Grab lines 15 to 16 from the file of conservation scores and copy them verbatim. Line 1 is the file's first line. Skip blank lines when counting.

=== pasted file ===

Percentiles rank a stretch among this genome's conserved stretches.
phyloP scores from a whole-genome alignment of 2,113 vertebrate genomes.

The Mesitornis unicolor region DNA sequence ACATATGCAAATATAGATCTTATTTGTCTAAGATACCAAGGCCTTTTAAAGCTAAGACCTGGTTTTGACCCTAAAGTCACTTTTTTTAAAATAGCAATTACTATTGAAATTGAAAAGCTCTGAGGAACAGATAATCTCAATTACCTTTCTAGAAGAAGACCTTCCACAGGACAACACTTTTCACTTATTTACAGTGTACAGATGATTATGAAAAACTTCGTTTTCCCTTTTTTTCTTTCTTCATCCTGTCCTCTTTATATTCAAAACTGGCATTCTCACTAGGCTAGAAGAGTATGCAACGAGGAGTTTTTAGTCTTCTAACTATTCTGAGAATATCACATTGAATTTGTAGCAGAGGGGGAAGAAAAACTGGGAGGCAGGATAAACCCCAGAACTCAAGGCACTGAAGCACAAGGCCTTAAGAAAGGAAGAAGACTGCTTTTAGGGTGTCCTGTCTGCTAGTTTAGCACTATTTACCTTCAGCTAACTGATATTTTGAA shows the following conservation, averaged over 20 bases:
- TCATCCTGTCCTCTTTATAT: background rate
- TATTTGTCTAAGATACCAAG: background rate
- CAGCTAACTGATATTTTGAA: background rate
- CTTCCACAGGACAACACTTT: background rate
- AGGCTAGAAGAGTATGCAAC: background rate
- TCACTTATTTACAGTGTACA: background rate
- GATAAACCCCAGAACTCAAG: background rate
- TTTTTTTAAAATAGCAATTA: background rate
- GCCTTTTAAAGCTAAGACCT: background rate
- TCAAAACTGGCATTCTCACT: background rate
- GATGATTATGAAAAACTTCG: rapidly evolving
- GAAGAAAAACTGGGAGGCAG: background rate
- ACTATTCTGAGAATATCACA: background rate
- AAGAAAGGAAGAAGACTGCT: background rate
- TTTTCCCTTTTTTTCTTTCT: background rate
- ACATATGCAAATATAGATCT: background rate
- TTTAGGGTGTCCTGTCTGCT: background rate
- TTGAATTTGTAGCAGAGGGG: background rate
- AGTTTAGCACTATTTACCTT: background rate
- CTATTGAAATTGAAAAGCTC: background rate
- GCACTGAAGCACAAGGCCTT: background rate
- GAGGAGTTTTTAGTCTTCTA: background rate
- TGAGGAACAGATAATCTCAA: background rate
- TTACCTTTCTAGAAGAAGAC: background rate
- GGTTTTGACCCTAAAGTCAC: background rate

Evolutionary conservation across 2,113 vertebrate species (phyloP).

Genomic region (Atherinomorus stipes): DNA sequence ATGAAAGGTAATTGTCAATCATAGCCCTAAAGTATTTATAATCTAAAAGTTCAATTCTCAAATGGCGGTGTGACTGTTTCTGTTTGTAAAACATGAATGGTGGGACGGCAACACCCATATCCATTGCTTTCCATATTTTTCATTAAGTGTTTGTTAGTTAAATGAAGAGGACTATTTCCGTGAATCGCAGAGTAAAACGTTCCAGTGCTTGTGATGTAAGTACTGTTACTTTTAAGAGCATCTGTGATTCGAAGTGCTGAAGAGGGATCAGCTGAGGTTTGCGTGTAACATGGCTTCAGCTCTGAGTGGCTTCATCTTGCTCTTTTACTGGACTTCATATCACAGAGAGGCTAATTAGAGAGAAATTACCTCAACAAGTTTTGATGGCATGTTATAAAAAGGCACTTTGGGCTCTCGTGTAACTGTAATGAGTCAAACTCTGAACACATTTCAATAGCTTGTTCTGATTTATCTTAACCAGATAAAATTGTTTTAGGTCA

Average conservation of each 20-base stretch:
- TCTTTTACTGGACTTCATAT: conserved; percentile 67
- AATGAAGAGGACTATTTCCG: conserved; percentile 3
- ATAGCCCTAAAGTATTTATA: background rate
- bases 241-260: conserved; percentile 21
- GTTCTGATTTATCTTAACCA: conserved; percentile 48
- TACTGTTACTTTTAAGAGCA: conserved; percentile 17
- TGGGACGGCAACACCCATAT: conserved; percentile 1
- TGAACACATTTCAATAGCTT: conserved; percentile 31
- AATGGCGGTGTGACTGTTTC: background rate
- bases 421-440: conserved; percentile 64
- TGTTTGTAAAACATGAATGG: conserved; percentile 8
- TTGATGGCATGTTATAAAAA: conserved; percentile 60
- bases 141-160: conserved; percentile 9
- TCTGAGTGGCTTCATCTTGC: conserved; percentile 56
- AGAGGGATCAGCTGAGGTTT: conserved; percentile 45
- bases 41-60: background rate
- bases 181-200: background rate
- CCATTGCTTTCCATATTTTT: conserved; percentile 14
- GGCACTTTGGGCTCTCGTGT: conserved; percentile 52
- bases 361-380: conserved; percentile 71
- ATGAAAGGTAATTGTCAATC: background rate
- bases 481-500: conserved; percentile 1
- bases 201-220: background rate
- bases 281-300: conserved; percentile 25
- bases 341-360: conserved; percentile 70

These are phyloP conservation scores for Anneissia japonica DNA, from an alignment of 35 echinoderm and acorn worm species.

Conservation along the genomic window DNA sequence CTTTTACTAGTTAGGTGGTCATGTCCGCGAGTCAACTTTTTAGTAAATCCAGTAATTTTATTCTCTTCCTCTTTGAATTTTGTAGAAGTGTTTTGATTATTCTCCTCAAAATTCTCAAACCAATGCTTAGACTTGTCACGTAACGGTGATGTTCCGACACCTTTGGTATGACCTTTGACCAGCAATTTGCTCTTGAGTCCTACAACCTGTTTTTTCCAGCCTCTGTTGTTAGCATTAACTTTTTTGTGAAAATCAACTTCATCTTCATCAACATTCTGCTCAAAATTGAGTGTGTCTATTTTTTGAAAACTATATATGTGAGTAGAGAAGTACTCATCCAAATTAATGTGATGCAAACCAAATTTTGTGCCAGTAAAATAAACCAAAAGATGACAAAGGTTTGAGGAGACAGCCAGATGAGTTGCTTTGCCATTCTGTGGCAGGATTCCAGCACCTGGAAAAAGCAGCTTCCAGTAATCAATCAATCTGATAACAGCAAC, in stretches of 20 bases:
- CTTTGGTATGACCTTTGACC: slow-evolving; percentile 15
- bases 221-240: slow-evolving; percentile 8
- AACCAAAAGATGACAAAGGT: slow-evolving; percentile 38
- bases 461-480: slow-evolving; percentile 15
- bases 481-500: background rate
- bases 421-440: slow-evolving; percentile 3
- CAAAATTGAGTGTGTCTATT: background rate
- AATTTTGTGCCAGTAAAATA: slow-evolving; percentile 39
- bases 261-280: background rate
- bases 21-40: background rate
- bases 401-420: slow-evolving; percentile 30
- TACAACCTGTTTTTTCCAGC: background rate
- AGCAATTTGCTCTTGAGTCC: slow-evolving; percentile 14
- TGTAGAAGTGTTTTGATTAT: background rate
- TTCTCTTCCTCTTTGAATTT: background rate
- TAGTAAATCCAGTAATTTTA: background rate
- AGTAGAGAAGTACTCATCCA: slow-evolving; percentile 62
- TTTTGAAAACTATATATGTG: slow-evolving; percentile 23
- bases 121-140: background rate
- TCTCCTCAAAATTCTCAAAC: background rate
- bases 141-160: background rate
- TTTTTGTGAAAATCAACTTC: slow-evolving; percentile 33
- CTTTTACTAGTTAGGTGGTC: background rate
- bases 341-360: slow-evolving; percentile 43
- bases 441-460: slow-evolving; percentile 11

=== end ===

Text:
- GAAGAAAAACTGGGAGGCAG: background rate
- ACTATTCTGAGAATATCACA: background rate